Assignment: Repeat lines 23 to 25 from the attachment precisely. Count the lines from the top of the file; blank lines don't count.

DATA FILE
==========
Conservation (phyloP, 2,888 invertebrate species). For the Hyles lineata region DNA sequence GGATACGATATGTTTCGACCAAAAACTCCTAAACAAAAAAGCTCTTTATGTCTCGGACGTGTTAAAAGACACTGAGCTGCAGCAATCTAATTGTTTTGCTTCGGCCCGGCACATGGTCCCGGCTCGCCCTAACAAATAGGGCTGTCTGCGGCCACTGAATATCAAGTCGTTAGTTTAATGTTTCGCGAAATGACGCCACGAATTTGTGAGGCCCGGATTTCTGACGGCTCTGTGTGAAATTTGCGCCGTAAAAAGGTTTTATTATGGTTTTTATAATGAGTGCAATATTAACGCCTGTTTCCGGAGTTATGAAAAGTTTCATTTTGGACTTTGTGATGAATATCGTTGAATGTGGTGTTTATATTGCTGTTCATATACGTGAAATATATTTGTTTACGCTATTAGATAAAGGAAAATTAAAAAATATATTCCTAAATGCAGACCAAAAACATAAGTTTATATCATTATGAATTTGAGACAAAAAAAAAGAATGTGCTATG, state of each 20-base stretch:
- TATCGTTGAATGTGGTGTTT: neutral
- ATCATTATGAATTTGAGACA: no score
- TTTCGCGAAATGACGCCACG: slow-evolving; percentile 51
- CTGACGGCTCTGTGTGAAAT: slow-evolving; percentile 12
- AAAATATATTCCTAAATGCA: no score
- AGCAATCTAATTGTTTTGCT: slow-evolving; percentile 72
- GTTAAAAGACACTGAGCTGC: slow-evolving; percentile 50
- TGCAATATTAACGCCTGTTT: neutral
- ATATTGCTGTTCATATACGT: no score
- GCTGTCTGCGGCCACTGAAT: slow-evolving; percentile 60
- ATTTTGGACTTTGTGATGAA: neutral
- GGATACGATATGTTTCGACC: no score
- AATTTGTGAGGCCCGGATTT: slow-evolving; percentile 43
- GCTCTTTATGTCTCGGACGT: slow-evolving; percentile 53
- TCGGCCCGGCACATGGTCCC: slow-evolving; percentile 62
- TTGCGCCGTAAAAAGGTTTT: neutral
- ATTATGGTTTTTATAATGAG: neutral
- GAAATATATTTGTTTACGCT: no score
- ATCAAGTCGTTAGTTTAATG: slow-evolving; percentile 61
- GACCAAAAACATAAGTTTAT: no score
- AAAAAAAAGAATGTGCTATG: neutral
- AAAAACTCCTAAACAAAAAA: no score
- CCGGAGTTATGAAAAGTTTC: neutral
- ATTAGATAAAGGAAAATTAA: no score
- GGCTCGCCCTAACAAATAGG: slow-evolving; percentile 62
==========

- AAAAACTCCTAAACAAAAAA: no score
- CCGGAGTTATGAAAAGTTTC: neutral
- ATTAGATAAAGGAAAATTAA: no score